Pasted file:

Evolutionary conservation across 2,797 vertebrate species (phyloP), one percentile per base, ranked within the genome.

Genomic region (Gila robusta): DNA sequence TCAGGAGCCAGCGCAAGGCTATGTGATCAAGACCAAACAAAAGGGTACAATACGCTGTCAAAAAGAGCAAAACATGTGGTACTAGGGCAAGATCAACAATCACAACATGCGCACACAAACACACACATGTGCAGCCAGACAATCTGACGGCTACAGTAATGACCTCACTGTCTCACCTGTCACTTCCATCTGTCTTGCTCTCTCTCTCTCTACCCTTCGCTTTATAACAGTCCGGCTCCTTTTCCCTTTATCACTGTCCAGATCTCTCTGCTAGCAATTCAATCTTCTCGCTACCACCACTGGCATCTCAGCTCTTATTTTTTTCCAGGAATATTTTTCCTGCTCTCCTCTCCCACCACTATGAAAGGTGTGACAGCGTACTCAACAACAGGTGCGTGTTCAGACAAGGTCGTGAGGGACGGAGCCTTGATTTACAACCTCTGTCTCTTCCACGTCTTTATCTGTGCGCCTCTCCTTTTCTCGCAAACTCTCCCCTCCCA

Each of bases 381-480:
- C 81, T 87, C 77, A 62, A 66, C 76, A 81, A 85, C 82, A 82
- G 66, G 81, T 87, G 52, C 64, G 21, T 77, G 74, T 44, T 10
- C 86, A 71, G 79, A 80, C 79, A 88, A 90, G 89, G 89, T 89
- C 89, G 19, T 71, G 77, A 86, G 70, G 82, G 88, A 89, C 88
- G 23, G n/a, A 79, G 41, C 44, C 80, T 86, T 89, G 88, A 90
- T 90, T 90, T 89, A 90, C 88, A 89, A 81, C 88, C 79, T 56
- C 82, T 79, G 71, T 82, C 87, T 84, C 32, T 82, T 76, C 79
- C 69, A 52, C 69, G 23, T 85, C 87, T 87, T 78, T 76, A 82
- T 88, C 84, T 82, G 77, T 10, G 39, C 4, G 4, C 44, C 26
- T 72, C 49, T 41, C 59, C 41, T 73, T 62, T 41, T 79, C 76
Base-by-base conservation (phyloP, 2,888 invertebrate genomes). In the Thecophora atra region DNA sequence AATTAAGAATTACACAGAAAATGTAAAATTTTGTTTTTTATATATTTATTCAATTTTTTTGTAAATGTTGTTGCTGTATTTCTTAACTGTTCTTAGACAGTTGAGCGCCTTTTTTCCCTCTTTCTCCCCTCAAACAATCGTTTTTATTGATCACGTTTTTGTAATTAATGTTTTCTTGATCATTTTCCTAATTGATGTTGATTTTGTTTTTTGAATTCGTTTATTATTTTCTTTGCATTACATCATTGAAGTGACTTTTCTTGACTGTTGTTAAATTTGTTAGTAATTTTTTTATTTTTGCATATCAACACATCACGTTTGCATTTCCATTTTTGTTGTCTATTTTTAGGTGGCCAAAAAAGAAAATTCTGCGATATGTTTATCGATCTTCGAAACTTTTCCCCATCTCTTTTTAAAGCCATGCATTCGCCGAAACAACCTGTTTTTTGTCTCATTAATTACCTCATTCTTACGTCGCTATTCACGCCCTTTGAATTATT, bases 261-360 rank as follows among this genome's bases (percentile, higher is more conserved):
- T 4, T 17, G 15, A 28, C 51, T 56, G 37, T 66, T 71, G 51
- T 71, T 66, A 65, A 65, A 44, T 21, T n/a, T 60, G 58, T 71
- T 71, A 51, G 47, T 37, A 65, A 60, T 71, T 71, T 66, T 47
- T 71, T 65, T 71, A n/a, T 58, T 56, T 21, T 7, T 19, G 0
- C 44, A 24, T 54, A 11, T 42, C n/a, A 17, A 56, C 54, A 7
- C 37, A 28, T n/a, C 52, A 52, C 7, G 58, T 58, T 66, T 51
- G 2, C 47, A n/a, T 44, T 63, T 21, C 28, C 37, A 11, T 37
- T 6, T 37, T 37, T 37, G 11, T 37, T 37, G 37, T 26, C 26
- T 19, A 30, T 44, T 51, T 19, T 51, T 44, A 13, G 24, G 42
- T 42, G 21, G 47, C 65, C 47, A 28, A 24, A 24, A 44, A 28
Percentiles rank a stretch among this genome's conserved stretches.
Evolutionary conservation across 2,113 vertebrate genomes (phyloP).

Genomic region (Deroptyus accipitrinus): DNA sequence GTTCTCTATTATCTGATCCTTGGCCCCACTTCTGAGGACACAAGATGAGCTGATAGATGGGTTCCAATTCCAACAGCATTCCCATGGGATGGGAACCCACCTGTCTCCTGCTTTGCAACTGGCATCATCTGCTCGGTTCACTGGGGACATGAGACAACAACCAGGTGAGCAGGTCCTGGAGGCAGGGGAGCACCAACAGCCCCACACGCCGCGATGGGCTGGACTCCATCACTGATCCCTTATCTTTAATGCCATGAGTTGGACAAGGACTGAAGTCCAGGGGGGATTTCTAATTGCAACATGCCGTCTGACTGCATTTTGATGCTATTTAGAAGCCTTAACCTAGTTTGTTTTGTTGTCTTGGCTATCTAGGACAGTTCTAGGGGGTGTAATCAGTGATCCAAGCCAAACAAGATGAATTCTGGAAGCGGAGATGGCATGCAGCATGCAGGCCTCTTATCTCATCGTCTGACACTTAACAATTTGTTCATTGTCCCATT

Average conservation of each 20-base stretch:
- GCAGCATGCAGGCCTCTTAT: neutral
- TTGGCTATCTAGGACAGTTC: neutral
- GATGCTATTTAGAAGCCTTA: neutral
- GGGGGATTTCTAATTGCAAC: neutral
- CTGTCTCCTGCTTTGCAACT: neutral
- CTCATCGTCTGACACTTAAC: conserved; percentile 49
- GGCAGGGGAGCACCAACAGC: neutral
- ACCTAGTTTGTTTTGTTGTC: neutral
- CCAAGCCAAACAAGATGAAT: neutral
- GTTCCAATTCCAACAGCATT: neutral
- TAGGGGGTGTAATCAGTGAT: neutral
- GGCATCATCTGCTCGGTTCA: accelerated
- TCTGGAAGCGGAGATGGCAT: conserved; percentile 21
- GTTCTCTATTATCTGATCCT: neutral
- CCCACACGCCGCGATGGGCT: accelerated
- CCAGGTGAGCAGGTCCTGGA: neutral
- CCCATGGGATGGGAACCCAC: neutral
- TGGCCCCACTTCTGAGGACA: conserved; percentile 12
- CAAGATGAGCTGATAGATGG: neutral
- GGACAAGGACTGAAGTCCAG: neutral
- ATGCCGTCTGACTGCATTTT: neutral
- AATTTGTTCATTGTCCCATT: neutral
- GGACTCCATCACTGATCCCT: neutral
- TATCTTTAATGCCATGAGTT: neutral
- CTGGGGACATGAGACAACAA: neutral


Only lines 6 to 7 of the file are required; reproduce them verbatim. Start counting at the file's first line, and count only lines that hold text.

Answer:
- C 86, A 71, G 79, A 80, C 79, A 88, A 90, G 89, G 89, T 89
- C 89, G 19, T 71, G 77, A 86, G 70, G 82, G 88, A 89, C 88